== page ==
5 year % Coverage for Ealing PCT by Age Band
100.00% 90.00% 80.00% 70.00% 60.00% 50.00% 40.00% 30.00% 20.00% 10.00% 0.00%
<20 Age bands

02/03 03/04 04/05 05/06

5 Yr % Coverage

20-24 25-29 30-34 35-39 40-44 45-49 50-54 55-59 60-64 65-69 70-74 75-79


Health Promotion Ealing PCT is part of pan London group which meets at London Quality Assurance Reference Centre and evaluates health promotion initiatives. A CD recording was released in 2008 which was aimed at women under 30 living in London. It was a joint venture between Camden PCT and ‘Jo’s Trust' a charity campaigning for effective screening programme for women. This recording used professional actors and was unusual in that young men are used to promote a punchy message to young women. Ealing PCT has promoted the video to test takers and school health workers to use in Personal Health & Social Education lessons. The PCT is planning to place the recording on the Life channel system to increase accessibility in practices. 7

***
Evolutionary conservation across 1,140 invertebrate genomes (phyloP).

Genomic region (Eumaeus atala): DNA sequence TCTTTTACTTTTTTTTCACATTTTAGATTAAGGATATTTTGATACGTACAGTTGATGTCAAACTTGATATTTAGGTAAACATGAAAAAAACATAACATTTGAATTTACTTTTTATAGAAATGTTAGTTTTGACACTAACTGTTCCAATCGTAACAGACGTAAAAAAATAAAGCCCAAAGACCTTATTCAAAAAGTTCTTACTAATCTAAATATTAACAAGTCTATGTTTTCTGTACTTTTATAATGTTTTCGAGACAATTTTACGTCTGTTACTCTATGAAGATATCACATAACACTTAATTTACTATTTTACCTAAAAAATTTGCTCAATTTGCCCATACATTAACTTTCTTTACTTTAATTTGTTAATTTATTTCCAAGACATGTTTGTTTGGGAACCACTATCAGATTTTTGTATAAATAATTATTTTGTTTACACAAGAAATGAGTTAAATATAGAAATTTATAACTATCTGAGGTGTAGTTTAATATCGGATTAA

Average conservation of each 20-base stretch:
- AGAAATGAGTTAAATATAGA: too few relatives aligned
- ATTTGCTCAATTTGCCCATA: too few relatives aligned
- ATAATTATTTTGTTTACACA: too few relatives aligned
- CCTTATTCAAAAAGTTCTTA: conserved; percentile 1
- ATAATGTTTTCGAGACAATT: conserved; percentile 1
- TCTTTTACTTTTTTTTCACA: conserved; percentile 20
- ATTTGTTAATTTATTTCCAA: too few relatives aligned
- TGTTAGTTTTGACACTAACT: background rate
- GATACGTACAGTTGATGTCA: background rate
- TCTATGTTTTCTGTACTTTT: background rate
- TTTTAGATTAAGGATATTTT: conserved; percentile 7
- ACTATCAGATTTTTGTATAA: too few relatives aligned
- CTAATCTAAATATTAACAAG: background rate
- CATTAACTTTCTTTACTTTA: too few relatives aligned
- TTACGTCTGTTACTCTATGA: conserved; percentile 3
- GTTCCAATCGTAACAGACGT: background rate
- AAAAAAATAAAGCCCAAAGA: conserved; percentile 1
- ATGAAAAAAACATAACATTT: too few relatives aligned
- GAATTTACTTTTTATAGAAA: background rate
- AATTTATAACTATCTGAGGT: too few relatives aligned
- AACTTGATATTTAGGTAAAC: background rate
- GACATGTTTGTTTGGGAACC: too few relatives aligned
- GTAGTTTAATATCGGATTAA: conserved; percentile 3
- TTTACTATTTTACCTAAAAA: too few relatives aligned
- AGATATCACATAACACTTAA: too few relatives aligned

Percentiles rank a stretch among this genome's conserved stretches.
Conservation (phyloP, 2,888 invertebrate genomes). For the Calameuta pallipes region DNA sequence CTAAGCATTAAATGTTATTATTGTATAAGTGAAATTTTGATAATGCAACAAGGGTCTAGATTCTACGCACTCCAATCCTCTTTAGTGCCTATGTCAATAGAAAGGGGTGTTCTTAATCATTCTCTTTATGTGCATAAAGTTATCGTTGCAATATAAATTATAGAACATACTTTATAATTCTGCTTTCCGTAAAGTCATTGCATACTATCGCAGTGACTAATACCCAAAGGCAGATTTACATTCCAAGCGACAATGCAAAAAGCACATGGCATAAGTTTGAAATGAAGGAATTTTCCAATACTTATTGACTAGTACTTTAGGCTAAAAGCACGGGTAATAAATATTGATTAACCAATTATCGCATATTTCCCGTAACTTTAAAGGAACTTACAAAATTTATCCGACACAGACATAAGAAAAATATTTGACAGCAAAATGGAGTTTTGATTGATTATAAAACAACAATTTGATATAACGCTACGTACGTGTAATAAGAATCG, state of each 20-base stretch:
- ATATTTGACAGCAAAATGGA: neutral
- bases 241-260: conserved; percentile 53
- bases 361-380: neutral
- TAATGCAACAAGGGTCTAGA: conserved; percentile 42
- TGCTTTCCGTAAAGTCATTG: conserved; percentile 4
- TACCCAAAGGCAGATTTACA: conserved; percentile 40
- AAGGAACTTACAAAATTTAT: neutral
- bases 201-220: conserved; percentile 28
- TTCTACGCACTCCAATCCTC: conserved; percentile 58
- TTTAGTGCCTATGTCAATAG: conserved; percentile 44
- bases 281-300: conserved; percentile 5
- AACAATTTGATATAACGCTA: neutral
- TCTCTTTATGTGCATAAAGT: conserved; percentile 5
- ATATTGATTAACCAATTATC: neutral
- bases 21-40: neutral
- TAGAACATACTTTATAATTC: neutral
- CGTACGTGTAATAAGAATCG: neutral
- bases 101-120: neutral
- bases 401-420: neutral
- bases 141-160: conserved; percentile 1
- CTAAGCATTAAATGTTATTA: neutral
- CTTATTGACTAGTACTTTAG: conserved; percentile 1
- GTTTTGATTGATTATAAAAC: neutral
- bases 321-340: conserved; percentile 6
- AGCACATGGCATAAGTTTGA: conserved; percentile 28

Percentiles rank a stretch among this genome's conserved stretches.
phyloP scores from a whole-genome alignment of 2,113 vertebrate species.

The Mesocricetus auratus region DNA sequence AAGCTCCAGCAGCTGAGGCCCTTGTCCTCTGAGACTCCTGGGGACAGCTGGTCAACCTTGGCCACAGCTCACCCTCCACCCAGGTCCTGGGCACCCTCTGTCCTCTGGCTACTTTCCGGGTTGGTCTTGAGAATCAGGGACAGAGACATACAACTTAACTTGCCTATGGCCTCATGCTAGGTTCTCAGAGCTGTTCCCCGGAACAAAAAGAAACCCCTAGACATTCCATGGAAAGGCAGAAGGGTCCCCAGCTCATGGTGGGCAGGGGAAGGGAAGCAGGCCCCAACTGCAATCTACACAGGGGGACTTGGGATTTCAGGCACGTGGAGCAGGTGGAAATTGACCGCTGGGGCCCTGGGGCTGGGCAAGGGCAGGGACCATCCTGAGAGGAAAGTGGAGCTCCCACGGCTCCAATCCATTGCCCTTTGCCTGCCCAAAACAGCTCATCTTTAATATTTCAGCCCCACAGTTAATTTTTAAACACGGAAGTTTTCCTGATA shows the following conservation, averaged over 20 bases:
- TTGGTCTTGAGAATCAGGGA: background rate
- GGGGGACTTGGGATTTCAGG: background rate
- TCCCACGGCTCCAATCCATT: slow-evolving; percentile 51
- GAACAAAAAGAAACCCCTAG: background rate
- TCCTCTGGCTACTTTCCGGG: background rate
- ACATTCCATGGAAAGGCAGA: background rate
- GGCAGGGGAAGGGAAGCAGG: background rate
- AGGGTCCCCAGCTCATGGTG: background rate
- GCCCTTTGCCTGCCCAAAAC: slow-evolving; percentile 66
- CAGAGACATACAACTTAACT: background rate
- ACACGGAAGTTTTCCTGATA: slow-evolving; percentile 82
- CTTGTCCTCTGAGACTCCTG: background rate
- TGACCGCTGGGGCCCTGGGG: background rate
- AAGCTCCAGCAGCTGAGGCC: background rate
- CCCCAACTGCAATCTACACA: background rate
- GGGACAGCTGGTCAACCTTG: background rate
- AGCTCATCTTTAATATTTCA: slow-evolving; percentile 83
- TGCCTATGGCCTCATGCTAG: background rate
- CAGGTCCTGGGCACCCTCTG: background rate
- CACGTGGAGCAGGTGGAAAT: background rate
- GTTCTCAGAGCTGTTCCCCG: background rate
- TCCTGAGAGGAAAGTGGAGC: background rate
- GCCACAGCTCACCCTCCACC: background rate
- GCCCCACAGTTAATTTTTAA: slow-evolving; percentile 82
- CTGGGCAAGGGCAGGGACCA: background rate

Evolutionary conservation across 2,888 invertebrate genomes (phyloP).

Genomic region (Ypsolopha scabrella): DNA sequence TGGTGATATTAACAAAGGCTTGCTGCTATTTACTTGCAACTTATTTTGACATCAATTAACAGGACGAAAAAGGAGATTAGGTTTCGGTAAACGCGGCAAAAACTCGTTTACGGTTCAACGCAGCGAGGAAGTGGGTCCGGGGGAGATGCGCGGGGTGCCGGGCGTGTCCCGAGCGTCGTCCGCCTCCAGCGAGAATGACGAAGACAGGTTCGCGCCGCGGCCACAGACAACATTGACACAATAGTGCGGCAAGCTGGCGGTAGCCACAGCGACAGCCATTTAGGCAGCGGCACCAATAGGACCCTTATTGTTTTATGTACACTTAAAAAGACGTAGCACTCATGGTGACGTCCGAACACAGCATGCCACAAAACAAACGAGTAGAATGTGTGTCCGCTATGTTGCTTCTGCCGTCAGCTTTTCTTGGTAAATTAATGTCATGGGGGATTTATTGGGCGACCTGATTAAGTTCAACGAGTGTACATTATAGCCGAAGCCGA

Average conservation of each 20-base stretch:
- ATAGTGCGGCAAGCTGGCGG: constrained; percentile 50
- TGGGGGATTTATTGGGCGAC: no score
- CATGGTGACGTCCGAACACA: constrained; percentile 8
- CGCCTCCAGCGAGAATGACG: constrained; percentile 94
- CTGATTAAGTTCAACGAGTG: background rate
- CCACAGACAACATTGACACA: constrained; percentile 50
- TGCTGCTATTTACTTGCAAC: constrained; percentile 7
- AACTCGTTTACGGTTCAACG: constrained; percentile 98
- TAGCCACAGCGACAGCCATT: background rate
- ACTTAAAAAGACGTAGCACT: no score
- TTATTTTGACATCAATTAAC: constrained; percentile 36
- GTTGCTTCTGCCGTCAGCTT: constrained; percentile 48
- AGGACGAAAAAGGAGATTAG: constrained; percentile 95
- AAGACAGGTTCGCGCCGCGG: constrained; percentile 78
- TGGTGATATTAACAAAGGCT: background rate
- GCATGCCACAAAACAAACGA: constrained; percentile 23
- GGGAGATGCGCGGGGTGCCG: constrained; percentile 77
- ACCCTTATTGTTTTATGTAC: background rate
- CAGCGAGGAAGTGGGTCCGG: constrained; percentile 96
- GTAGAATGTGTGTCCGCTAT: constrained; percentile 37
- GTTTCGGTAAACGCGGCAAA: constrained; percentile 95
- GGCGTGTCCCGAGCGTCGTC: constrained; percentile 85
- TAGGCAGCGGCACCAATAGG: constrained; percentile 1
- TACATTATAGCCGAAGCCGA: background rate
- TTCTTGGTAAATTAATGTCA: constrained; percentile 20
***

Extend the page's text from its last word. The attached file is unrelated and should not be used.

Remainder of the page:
EALING PCT CANCER SCREENING PROGRAMMES The recording can be viewed on


Every invitation letter has a short message in 10 major languages spoken within Ealing PCT on the reverse. The letters are accompanied by an information leaflet. Practices can download versions in large print and in 20 different languages including Polish, Somali and Urdu. A Braille version of 'Cervical Screening - THE FACTS and an audio tape in English are available Email orders: A range of new posters designed to appeal to younger women are now available from the national programme. Ealing PCT plans to disseminate these widely.